On the first Saturday of each month, while weekly, traditional Shabbat morning services are taking place at Adat Shalom synagogue, another service transpires behind the main sanctuary that is anything but traditional. Women of all ages dance between davening, beat tambourines and sing loudly, and instead of praying silently they share with one another.
They are the women of Adat Shalom's Lev Eisha (A Woman's Heart), "a joyous community of Jewish women engaged in prayer, study, spiritual growth and friendship." Founded by a handful of women in 1999 as an outgrowth of the Wagner Women's Retreat -- an annual retreat at Camp Ramah in Ojai organized through the University of Judaism's Wagner paraprofessional program -- Lev Eisha has grown to average more than 100 women at each service and more than 400 people on its mailing list.
Lev Eisha attracts a diversity of women that ranges from young to old, unaffiliated to observant, and while most are not members of Adat Shalom, they travel from Orange County and the San Fernando Valley to attend the monthly service. While the women of Lev Eisha pride themselves on their diversity, it is a hunger for a spiritual connection that unites them.
"The women that come have a very strong spiritual need and are seeking something in a Jewish context," said Elaine Craig Segal, Lev Eisha's president. "You can get meditation and other things, but people looking to find a spiritual connection within their own religion can look to Lev Eisha."
Lev Eisha offers women an opportunity to express themselves through music.
"In a regular service I don't find a spiritual connection. The words, to me, don't go as deep," said Debbie Juster, a West Los Angeles resident. "Here, the music goes deep inside and I feel a comfort and a spirituality that is connected with music."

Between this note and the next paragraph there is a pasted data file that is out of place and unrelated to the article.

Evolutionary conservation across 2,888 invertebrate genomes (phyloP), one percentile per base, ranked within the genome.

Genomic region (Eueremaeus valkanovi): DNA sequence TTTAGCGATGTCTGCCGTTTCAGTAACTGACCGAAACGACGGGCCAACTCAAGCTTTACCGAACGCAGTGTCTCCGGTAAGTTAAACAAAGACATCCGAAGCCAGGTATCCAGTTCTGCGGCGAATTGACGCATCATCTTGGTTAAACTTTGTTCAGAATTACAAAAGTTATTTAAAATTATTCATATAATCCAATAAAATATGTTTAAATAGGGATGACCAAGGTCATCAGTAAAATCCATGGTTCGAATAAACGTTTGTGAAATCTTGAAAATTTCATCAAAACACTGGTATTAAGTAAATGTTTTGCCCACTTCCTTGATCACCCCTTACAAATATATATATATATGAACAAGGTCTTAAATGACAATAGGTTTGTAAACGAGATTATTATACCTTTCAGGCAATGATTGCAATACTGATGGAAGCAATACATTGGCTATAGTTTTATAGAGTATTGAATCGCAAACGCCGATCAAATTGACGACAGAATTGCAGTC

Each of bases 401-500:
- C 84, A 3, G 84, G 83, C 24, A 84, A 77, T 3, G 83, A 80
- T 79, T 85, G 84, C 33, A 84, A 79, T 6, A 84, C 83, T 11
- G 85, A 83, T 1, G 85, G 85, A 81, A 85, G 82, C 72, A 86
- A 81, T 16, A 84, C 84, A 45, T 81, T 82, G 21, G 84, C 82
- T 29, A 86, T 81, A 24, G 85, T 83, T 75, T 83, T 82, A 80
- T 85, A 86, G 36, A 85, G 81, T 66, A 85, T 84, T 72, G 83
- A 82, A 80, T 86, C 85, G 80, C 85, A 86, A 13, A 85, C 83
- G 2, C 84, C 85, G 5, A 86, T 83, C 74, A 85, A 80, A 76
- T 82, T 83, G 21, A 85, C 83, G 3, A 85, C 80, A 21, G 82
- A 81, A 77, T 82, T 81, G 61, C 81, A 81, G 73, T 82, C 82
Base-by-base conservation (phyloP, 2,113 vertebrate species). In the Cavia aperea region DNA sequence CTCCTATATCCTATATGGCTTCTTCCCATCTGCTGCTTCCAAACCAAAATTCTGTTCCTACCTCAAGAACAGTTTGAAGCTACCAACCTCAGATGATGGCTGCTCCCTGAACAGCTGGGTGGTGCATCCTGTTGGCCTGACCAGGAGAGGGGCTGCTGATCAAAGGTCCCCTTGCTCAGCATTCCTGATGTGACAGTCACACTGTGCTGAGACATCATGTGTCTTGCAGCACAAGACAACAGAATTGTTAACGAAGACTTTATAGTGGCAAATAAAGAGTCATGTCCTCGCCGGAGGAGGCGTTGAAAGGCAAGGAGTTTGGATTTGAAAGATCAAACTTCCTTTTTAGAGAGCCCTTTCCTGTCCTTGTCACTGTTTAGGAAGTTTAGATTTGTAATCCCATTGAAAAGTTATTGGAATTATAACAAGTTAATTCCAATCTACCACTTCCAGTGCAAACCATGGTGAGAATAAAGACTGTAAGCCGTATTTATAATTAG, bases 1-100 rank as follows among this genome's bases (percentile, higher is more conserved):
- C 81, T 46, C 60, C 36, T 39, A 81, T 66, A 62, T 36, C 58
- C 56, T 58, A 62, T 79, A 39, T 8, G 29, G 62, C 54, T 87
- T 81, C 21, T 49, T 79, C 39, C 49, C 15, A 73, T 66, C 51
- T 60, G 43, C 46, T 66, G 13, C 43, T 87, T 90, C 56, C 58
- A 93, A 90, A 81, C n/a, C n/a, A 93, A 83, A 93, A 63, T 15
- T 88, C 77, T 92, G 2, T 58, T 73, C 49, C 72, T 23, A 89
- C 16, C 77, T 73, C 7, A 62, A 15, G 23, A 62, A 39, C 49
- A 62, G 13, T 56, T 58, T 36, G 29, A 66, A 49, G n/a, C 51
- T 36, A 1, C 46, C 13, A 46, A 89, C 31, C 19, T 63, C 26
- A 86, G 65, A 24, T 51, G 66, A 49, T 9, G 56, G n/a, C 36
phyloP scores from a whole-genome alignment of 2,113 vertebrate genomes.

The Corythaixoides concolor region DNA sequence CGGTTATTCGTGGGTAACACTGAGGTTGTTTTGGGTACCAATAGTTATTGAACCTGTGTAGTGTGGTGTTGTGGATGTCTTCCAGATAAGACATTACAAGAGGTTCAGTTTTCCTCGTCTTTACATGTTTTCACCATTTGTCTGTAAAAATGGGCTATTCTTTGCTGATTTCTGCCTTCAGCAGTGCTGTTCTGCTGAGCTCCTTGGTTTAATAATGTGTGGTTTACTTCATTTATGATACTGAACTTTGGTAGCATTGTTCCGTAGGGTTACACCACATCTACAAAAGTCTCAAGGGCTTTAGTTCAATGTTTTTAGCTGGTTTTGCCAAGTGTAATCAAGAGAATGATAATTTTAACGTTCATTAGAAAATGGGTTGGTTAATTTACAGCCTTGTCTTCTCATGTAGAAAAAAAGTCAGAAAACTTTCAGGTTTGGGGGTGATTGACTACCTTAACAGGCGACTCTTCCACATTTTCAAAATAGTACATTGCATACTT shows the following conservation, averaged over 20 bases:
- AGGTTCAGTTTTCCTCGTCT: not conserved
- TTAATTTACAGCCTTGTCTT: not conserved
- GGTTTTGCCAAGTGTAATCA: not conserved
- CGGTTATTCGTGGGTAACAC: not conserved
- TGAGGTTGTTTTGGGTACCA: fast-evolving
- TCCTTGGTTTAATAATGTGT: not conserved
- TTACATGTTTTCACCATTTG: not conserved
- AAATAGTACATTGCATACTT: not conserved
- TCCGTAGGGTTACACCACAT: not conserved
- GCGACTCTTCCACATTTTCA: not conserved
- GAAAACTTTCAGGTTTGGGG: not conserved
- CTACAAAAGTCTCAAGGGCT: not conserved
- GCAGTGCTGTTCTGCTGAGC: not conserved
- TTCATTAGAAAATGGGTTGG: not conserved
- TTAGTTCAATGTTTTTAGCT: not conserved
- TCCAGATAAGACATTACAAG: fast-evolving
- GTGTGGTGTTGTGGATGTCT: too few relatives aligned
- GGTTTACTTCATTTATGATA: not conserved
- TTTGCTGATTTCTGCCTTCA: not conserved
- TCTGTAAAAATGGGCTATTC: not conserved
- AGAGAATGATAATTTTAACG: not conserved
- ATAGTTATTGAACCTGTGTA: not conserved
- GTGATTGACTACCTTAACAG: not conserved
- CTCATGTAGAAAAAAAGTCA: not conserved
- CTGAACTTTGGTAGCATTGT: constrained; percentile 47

Led by cantor Cindy Paley, the music in the Lev Eisha prayer booklet is a collaborative effort of Paley and Lev Eisha's Rabbi Toba August, which combines "California style," a contemporary mode characterized by such musicians as Craig Taubman and Debbie Freidman, and "Jewish Renewal" music, such as musicians Hanna Tiferet and Linda Hirschhorn, which comes out of the Renewal stream of Judaism. Joy Krauthammer, a member of Sarah's Tent, also volunteers each month to accompany the women with such instruments as bongo drums, xylophones and rainmakers.
"The music cracks open your heart," said August, who directs Adat Shalom's religious school in addition to leading Lev Eisha. "It's the only time I can really pray. The music lets you go in and find God -- to find your divine within. It helps you cry and it helps you laugh. It allows people to enter into prayer."
In addition to the music, the camaraderie and the opportunity to pray with other women keeps women coming back to Lev Eisha.
"When women get together to pray the energy is different. We are not competitive. Our voices can be heard," said Mollie Wine, a cantorial soloist that helps lead the service. "I often daven with Chabad -- with a mechitzah -- but once a month I just want to be with the girls."
The women of Lev Eisha, however, realize that their approach to Judaism does not appeal to everyone.
"There are some women who wouldn't want to pray this way," Segal said. "This is not a traditional service, so if you feel you are very traditional in your observance you probably wouldn't want to do something like this. It doesn't speak to everyone."
But for women who it does speak to, it speaks loudly.
Barbara Axelrod, a two-time survivor of breast cancer told The Journal that she discovered Lev Eisha at the time when she needed spirituality the most.
"It really has had a lot to do with my inner healing," Axelrod said. "When I was laying in bed at the hospital it would give me peace when I would close my eyes and envision being here. It gives me such inner peace and joy."
Like it has done for Axelrod, August wishes that the Lev Eisha service can offer women hope.
"I want the women to walk out with a faith in God and the understanding that they're not alone in their lives and that they will be able to cope with whatever their life experience offers them," August said. "I also hope they gain a deeper appreciation of the joyful moments and a more profound ability to cope with painful illnesses and losses. I pray that they walk out feeling renewed."
For more information about Lev Eisha, contact firstname.lastname@example.org .
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